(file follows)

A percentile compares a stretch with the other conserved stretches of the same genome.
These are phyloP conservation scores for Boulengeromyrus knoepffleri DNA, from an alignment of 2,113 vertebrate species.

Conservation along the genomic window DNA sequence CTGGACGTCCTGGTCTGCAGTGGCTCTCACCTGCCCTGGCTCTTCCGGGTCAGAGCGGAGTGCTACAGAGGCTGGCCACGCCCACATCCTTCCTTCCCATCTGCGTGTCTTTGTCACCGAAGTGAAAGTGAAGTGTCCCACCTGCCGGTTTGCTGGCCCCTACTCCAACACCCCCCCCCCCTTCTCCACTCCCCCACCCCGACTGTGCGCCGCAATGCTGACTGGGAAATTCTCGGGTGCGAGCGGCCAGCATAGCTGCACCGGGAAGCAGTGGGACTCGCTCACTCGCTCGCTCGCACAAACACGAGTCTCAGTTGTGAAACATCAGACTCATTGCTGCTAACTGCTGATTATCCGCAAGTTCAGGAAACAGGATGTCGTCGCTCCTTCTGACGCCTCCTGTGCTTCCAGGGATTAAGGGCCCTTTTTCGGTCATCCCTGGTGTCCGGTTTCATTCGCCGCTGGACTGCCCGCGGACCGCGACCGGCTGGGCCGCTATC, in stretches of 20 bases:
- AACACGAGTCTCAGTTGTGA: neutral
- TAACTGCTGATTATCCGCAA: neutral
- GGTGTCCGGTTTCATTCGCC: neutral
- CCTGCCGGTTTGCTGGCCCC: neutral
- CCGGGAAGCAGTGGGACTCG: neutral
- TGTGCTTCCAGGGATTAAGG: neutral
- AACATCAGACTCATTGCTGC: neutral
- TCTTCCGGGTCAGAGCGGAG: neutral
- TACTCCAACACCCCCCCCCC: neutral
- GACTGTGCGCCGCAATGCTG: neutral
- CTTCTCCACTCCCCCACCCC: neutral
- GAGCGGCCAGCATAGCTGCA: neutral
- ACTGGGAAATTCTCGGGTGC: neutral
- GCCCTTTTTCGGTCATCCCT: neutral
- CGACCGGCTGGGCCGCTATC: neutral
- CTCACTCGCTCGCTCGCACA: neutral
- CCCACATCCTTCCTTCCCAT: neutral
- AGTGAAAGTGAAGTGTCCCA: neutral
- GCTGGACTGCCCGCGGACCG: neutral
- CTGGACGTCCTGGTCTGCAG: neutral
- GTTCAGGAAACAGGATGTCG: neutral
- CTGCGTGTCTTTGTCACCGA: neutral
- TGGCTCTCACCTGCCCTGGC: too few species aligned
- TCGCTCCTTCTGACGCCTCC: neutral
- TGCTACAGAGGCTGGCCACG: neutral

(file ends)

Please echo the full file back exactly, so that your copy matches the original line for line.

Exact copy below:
A percentile compares a stretch with the other conserved stretches of the same genome.
These are phyloP conservation scores for Boulengeromyrus knoepffleri DNA, from an alignment of 2,113 vertebrate species.

Conservation along the genomic window DNA sequence CTGGACGTCCTGGTCTGCAGTGGCTCTCACCTGCCCTGGCTCTTCCGGGTCAGAGCGGAGTGCTACAGAGGCTGGCCACGCCCACATCCTTCCTTCCCATCTGCGTGTCTTTGTCACCGAAGTGAAAGTGAAGTGTCCCACCTGCCGGTTTGCTGGCCCCTACTCCAACACCCCCCCCCCCTTCTCCACTCCCCCACCCCGACTGTGCGCCGCAATGCTGACTGGGAAATTCTCGGGTGCGAGCGGCCAGCATAGCTGCACCGGGAAGCAGTGGGACTCGCTCACTCGCTCGCTCGCACAAACACGAGTCTCAGTTGTGAAACATCAGACTCATTGCTGCTAACTGCTGATTATCCGCAAGTTCAGGAAACAGGATGTCGTCGCTCCTTCTGACGCCTCCTGTGCTTCCAGGGATTAAGGGCCCTTTTTCGGTCATCCCTGGTGTCCGGTTTCATTCGCCGCTGGACTGCCCGCGGACCGCGACCGGCTGGGCCGCTATC, in stretches of 20 bases:
- AACACGAGTCTCAGTTGTGA: neutral
- TAACTGCTGATTATCCGCAA: neutral
- GGTGTCCGGTTTCATTCGCC: neutral
- CCTGCCGGTTTGCTGGCCCC: neutral
- CCGGGAAGCAGTGGGACTCG: neutral
- TGTGCTTCCAGGGATTAAGG: neutral
- AACATCAGACTCATTGCTGC: neutral
- TCTTCCGGGTCAGAGCGGAG: neutral
- TACTCCAACACCCCCCCCCC: neutral
- GACTGTGCGCCGCAATGCTG: neutral
- CTTCTCCACTCCCCCACCCC: neutral
- GAGCGGCCAGCATAGCTGCA: neutral
- ACTGGGAAATTCTCGGGTGC: neutral
- GCCCTTTTTCGGTCATCCCT: neutral
- CGACCGGCTGGGCCGCTATC: neutral
- CTCACTCGCTCGCTCGCACA: neutral
- CCCACATCCTTCCTTCCCAT: neutral
- AGTGAAAGTGAAGTGTCCCA: neutral
- GCTGGACTGCCCGCGGACCG: neutral
- CTGGACGTCCTGGTCTGCAG: neutral
- GTTCAGGAAACAGGATGTCG: neutral
- CTGCGTGTCTTTGTCACCGA: neutral
- TGGCTCTCACCTGCCCTGGC: too few species aligned
- TCGCTCCTTCTGACGCCTCC: neutral
- TGCTACAGAGGCTGGCCACG: neutral